“My connection to genocide?” I stammered for the first time in our conversation.
“Yes, your connection. You are not Armenian, you are not Palestinian, Iraqi…You are Canadian. So why are you here? What is your connection to genocide? Are you a scholar?”
We are standing at the back of an auditorium where scholars, students and activists from around the world have gathered for a conference entitled: After Genocide: From trauma to Rebirth - A Gendered Perspective.
I want to tell this man that I have seen children changed by the violence they had no choice but to bear witness to. I want to tell him that I have seen state policies of violence and discrimination seep into a city’s buildings and make a home within their foundations, claiming the buildings, and by extension the entire city, as their own. I want to remind this man that I am human and my tie to genocide, to violence, is simple: humanity binds me to the pain of others. Instead, I hesitantly tell this man, “No, I am not a scholar. I am a teacher.” Clearly unsatisfied with my response, he gives me a confused look and a slight nod, shifting his focus back to the presenter at the front of the room.
Sitting in my windowsill with my journal aglow from the orange street light below, reflecting on this conversation, I look around my apartment. I have been here in Yerevan for one month. I have been asked countless times why I have decided to move my life here, to Armenia. Colleagues ask how I heard about their country, eager to hear my response. Strangers ask if I have come to meet an Armenian man to marry, because, they say, you can not find a man more loyal than an Armenian man. The familiar look of tepid confusion washes over their faces when I explain that I have come to their country - their home - to learn.
Catching a glimpse of the oversized and unwashed coffee mug I left on the kitchen counter while rushing out this morning to the conference, my mind brings me back to this man, the one who questioned my motives so intently. I suppose that when you have been fighting for over one hundred years to have your pain recognized and named by a world that has all but forgotten - or actively denied - your pain ever existed, a foreigner seeking to hear your stories and learn your pain is a strange, and possibly unsettling, encounter.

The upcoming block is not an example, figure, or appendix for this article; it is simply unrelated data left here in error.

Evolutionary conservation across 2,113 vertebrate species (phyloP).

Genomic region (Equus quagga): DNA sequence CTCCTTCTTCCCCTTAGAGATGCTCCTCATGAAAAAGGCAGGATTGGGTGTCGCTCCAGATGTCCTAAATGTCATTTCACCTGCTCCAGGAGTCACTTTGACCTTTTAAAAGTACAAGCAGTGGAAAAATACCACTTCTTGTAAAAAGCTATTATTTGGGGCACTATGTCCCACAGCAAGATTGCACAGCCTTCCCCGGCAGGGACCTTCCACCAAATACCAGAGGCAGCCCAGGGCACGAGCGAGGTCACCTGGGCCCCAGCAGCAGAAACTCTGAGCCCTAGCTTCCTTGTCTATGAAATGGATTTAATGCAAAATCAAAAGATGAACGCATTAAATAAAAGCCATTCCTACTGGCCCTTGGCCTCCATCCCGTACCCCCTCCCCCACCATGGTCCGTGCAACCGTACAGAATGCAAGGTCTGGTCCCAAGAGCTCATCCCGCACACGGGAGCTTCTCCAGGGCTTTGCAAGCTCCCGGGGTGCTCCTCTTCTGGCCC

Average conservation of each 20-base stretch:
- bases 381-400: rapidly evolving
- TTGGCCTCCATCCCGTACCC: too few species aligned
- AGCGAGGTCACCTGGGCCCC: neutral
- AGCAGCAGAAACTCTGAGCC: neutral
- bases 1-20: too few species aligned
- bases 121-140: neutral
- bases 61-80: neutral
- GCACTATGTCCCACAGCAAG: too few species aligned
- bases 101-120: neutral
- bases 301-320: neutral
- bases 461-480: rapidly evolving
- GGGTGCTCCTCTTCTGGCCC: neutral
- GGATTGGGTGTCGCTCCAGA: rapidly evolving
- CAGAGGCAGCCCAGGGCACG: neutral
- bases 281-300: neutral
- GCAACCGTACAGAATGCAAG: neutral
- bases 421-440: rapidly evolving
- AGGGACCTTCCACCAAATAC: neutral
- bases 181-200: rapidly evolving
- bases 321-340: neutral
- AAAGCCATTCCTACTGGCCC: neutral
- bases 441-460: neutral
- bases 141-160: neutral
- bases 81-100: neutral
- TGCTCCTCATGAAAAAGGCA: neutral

His questioning brings light to the ever-growing crack in my moral foundation. This crack is my subconscious’ manifestation of the privilege I have been afforded by my Canadian passport. It grows, expanding it’s darkness - my guilt - each time I trespass on land I have stolen a permit to visit simply by being born Canadian. It grows each time I learn how my government has silenced, restricted or denied the voices of others. I try my hardest to force wild flowers to grow from this crack, their petals unfurling as I water them with good intentions.
Though these flowers push themselves through my rib-cage, attempting to project their colours and honesty to each person I meet, they are born from the darkness that is my privilege - privilege that divides and categorizes us as humans whether we choose to acknowledge it or not. I try to situate myself in conversations about these places and experiences that don’t belong to me very carefully. Consistently washing my hands of any ownership of emotion or experience, I remind myself that I am here, both literally and figuratively, simply to learn. Still I wonder, what the implications of this desire to learn by witnessing - to learn by being, rather than reading and institutionalized education are? Can I truly be a well-intentioned visitor with a widening crack in her chest, leaving only the proverbially advised footprints when I depart?
mind, I watch stray cats court each other on the street below. Faint music from the building across the street seeps unassumingly into the outside world. I close my eyes and imagine a young couple dancing slowly in each others arms, windows open to allow the cleansing winds from Mount Ararat to sneak into their home, washing over them as they embrace. I too allow the breeze to enter my home, rustling the program of the conference that sits on my kitchen table, reminding me of the poignancy of its whisper.
Intoxicated by this city, I wonder again about this ever-expanding crack I do not yet have a name for and the wild flowers that sprout from it’s darkness. I pluck them frequently, offering them silently to the many people who have asked me to tell them stories of their homelands, lands they have never physically visited. I offer them to the poet who teaches me the word hiraeth, homesickness for a home-land she has never been. I offer them to the young sister of a friend, who struggles to understand why the bombings in her city are not in the news in my city. I offer them to the many people who have shared their family histories of violence and displacement to me, a woman who’s family history is painted only with peace and privilege.
Tonight, as Yerevan serenades me from my windowsill, I silently offer them, with red cheeks, to the man who questioned me today, “What is your connection to genocide?”